Archive for December 2013
There’s a new Pew research report on Americans’ views of evolution.
Unchanged since 2009 is that only 33% of Americans believe that “humans and other living things have existed in their present form since the beginning of time” while 60% believe that “humans and other living things have evolved over time” and 7% “don’t know.”
And of course, smart people are far more likely to believe in evolution. Among college graduates, only 24% believe in creationism and 72% believe in evolution. We’ve discussed many times before that religious belief is inversely correlated with intelligence.
But here is where it gets very interesting. Since 2009, a much higher percentage of Republicans (54% vs 43%) believe in creationism while a moderately higher percentage of Democrats (30% vs 27%) now believe in evolution.
What it means to be a Republican is changing rapidly. Indentifying as a Republican is becoming less about supporting conservative economics and a strong national defense, and more about having fundamentalist religious beliefs. The Republicans are becoming the party of stupid.
* * *
It’s also noteworthy that 65% of men believe in evolution compared to 55% of women. Men are more scientific and less religious than women.
But what’s interesting is that being anti-abortion is a religious belief, yet more women support choice than men. This sex disparity has happened because the liberal mainstream media has, for decades, been promoting pro-choice as a woman’s issue and something that all women should support. In the absence of such propaganda, more women would be anti-abortion than men.
According to the NY Times, the Democrats see a minimum wage increase as a key strategy for 2014.
I don’t think that a minimum wage increase is as popular with the people as Democrats think it is. The person who is most opposed to a minimum wage increase is not the rich Republican, but rather the person who makes around $30,000 per year, and sees a minimum wage increase as extremely threatening to his social position because it will give an undeserved raise to people he has worked hard to rise above.
However, I predict that if the minimum wage is increased, there will be no discernible economic harm resulting from it. This is an easy prediction to make because past increases in the minimum wage to not cause any discernible economic harm. In fact, a minimum wage increase wills stimulate the economy by putting more money into the hands of people who tend to spend every cent they have.
This article in Jewish Week (although a year old) has some fascinating statistics about the changing demographic of “Jews” in the New York City are. And I put “Jews” in quotations marks because the ultra-orthodox and Hasidic Jews have so little in common with non-Orthodox Jews that they don’t even deserve to be given the same label.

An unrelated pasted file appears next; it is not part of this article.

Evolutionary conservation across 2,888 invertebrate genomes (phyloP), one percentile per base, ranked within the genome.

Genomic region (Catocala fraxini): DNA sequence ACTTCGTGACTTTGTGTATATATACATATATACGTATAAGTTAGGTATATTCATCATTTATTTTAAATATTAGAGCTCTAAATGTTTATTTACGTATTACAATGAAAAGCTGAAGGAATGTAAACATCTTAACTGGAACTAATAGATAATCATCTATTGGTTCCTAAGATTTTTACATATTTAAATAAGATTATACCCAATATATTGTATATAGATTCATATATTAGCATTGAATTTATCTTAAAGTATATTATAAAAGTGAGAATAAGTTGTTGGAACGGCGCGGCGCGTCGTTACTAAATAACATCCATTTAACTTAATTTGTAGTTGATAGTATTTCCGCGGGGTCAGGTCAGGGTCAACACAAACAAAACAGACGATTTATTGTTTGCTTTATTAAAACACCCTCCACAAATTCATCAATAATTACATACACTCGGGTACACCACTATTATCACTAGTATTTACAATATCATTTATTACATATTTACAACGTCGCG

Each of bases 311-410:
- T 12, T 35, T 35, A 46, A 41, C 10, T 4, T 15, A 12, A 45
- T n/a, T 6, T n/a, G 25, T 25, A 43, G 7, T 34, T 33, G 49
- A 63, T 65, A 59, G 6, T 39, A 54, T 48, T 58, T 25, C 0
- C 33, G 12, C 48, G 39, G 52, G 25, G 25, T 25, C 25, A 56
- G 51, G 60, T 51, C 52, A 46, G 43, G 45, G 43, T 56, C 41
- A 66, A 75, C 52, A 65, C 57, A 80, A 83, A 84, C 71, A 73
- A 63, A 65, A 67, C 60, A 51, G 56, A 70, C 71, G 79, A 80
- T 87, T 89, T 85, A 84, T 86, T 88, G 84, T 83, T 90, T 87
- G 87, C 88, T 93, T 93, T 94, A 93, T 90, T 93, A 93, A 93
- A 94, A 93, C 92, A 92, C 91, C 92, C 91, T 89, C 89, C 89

“Orthodox Jews, because of their high birthrate, now make up nearly one-third of the Jewish community of the five boroughs, Long Island and Westchester and a whopping 64 percent of its children.”
Non-Orthodox Jews are disappearing. Their birthrate is only 1.3 (according to the article), and intermarriage is high and children of mixed marriages more often than not identify with the majority Christian religion and not the niche Jewish Religion. There will probably be a tipping point in another decade or two when non-Orthodox Jews just give up on Judaism entirely.
In the future that is only a few decades away, when people think of a “Jew,” they will not think of a wealthy person involved in Hollywood or finance, no, they will think of a poor person who wears funny clothes and has eight or even more children.
Assuming that raising the minimum wage has no impact on employment because businesses just pass on the costs to consumers resulting in slightly higher prices for products and services which rely on minimum-wage labor, who benefits and who is hurt?
Let’s assume that there’s a 3% increase in the cost of fast food and a 1% increase in the cost of goods at Walmart and at supermarkets. Healthcare and education prices will remain the same because these industries don’t rely on minimum-wage workers. There may also be a 10% increase in the cost of lawn-care services and 5% increase in dry cleaning, but these are unnecessary luxury services for the rich.
Well clearly the working poor benefit, that is people who work at minimum wage jobs. They benefit a lot because their salary goes up by a much greater percentage than the costs of goods and services they buy.
People who make enough money above minimum wage such that they don’t get a salary increase will on the surface appear to be harmed because the price of a Big Mac will increase from $4.00 to $4.12. But there may be hidden benefits such as a lower tax burden because people making a higher minimum wage need fewer government benefits, and they may get better service at McDonalds because the higher minimum wage might attract higher-quality workers.
The people who are hurt are those collecting welfare, because their welfare checks will remain the same but they will have to be more money for fast food and more money at Walmart.
Thus we see that raising the minimum wage is a policy that rewards work but punishes collecting government benefits.
Last girl in the world I’d expect to give birth out-of-wedlock is the daughter of Jewish billionaire. (Judaism is relevant here because non-Orthodox Jews don’t believe in the abortion-is-evil meme.)
Let me remind readers who haven’t already to watch Jamie Johnson’s movie Born Rich in which Georgina Bloomberg is one of the children of the super-rich featured.
* * *